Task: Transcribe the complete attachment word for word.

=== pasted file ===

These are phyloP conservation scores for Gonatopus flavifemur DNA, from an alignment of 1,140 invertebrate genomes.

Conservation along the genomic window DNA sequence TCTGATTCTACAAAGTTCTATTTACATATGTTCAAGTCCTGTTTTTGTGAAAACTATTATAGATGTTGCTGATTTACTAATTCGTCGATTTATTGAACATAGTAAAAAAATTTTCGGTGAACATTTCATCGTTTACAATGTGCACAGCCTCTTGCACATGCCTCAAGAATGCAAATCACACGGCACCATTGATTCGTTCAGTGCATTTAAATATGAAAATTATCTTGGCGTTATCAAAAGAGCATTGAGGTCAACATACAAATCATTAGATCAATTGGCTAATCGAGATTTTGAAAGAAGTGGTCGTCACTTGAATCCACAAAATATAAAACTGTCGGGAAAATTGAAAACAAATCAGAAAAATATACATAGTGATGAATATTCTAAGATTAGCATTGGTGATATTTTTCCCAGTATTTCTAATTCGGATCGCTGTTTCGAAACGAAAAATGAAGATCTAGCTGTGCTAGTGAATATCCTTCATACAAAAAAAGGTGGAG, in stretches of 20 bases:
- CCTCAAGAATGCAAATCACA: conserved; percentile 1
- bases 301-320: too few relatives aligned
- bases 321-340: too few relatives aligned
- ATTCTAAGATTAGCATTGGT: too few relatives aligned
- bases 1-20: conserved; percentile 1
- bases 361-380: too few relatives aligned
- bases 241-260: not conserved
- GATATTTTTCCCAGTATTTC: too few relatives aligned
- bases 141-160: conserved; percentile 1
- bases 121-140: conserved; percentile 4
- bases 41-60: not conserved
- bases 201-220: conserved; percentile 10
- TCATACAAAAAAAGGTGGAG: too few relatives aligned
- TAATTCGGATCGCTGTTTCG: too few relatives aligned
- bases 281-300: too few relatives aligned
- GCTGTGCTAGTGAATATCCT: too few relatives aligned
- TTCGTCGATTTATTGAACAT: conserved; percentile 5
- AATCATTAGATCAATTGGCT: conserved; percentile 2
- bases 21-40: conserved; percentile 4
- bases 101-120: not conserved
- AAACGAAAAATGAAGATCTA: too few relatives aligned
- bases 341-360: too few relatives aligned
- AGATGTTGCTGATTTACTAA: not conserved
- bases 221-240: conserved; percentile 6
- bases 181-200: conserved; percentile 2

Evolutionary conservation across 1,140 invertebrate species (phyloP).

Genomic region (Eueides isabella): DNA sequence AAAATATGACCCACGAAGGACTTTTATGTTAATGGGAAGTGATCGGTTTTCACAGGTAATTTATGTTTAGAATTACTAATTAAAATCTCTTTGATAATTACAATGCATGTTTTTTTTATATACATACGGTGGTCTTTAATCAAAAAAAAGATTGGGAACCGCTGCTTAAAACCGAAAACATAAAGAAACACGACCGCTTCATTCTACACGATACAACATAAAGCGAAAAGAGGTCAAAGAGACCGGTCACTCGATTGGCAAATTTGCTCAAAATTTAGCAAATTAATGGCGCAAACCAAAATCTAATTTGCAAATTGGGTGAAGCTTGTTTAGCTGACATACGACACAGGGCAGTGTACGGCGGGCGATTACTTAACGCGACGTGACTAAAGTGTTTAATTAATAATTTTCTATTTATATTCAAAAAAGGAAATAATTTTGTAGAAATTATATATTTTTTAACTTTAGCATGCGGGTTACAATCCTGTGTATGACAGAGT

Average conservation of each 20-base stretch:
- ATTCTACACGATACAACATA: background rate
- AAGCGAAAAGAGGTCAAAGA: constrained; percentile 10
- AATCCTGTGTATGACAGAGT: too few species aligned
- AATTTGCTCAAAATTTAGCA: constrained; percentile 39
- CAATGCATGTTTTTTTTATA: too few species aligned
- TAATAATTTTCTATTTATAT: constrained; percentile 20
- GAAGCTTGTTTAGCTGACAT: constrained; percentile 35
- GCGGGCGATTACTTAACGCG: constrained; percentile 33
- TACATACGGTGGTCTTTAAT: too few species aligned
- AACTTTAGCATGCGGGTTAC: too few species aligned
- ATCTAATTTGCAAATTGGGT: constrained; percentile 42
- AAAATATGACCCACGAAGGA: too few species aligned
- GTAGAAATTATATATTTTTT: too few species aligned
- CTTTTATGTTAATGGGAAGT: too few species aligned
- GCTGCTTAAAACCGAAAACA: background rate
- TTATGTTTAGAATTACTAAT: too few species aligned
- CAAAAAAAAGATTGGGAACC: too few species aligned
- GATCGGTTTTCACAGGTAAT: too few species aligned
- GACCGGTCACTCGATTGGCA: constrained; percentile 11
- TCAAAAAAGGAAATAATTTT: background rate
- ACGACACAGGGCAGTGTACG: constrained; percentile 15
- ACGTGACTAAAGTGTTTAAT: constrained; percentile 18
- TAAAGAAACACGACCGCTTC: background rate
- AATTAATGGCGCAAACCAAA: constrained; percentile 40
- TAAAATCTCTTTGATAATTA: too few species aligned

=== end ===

These are phyloP conservation scores for Gonatopus flavifemur DNA, from an alignment of 1,140 invertebrate genomes.

Conservation along the genomic window DNA sequence TCTGATTCTACAAAGTTCTATTTACATATGTTCAAGTCCTGTTTTTGTGAAAACTATTATAGATGTTGCTGATTTACTAATTCGTCGATTTATTGAACATAGTAAAAAAATTTTCGGTGAACATTTCATCGTTTACAATGTGCACAGCCTCTTGCACATGCCTCAAGAATGCAAATCACACGGCACCATTGATTCGTTCAGTGCATTTAAATATGAAAATTATCTTGGCGTTATCAAAAGAGCATTGAGGTCAACATACAAATCATTAGATCAATTGGCTAATCGAGATTTTGAAAGAAGTGGTCGTCACTTGAATCCACAAAATATAAAACTGTCGGGAAAATTGAAAACAAATCAGAAAAATATACATAGTGATGAATATTCTAAGATTAGCATTGGTGATATTTTTCCCAGTATTTCTAATTCGGATCGCTGTTTCGAAACGAAAAATGAAGATCTAGCTGTGCTAGTGAATATCCTTCATACAAAAAAAGGTGGAG, in stretches of 20 bases:
- CCTCAAGAATGCAAATCACA: conserved; percentile 1
- bases 301-320: too few relatives aligned
- bases 321-340: too few relatives aligned
- ATTCTAAGATTAGCATTGGT: too few relatives aligned
- bases 1-20: conserved; percentile 1
- bases 361-380: too few relatives aligned
- bases 241-260: not conserved
- GATATTTTTCCCAGTATTTC: too few relatives aligned
- bases 141-160: conserved; percentile 1
- bases 121-140: conserved; percentile 4
- bases 41-60: not conserved
- bases 201-220: conserved; percentile 10
- TCATACAAAAAAAGGTGGAG: too few relatives aligned
- TAATTCGGATCGCTGTTTCG: too few relatives aligned
- bases 281-300: too few relatives aligned
- GCTGTGCTAGTGAATATCCT: too few relatives aligned
- TTCGTCGATTTATTGAACAT: conserved; percentile 5
- AATCATTAGATCAATTGGCT: conserved; percentile 2
- bases 21-40: conserved; percentile 4
- bases 101-120: not conserved
- AAACGAAAAATGAAGATCTA: too few relatives aligned
- bases 341-360: too few relatives aligned
- AGATGTTGCTGATTTACTAA: not conserved
- bases 221-240: conserved; percentile 6
- bases 181-200: conserved; percentile 2

Evolutionary conservation across 1,140 invertebrate species (phyloP).

Genomic region (Eueides isabella): DNA sequence AAAATATGACCCACGAAGGACTTTTATGTTAATGGGAAGTGATCGGTTTTCACAGGTAATTTATGTTTAGAATTACTAATTAAAATCTCTTTGATAATTACAATGCATGTTTTTTTTATATACATACGGTGGTCTTTAATCAAAAAAAAGATTGGGAACCGCTGCTTAAAACCGAAAACATAAAGAAACACGACCGCTTCATTCTACACGATACAACATAAAGCGAAAAGAGGTCAAAGAGACCGGTCACTCGATTGGCAAATTTGCTCAAAATTTAGCAAATTAATGGCGCAAACCAAAATCTAATTTGCAAATTGGGTGAAGCTTGTTTAGCTGACATACGACACAGGGCAGTGTACGGCGGGCGATTACTTAACGCGACGTGACTAAAGTGTTTAATTAATAATTTTCTATTTATATTCAAAAAAGGAAATAATTTTGTAGAAATTATATATTTTTTAACTTTAGCATGCGGGTTACAATCCTGTGTATGACAGAGT

Average conservation of each 20-base stretch:
- ATTCTACACGATACAACATA: background rate
- AAGCGAAAAGAGGTCAAAGA: constrained; percentile 10
- AATCCTGTGTATGACAGAGT: too few species aligned
- AATTTGCTCAAAATTTAGCA: constrained; percentile 39
- CAATGCATGTTTTTTTTATA: too few species aligned
- TAATAATTTTCTATTTATAT: constrained; percentile 20
- GAAGCTTGTTTAGCTGACAT: constrained; percentile 35
- GCGGGCGATTACTTAACGCG: constrained; percentile 33
- TACATACGGTGGTCTTTAAT: too few species aligned
- AACTTTAGCATGCGGGTTAC: too few species aligned
- ATCTAATTTGCAAATTGGGT: constrained; percentile 42
- AAAATATGACCCACGAAGGA: too few species aligned
- GTAGAAATTATATATTTTTT: too few species aligned
- CTTTTATGTTAATGGGAAGT: too few species aligned
- GCTGCTTAAAACCGAAAACA: background rate
- TTATGTTTAGAATTACTAAT: too few species aligned
- CAAAAAAAAGATTGGGAACC: too few species aligned
- GATCGGTTTTCACAGGTAAT: too few species aligned
- GACCGGTCACTCGATTGGCA: constrained; percentile 11
- TCAAAAAAGGAAATAATTTT: background rate
- ACGACACAGGGCAGTGTACG: constrained; percentile 15
- ACGTGACTAAAGTGTTTAAT: constrained; percentile 18
- TAAAGAAACACGACCGCTTC: background rate
- AATTAATGGCGCAAACCAAA: constrained; percentile 40
- TAAAATCTCTTTGATAATTA: too few species aligned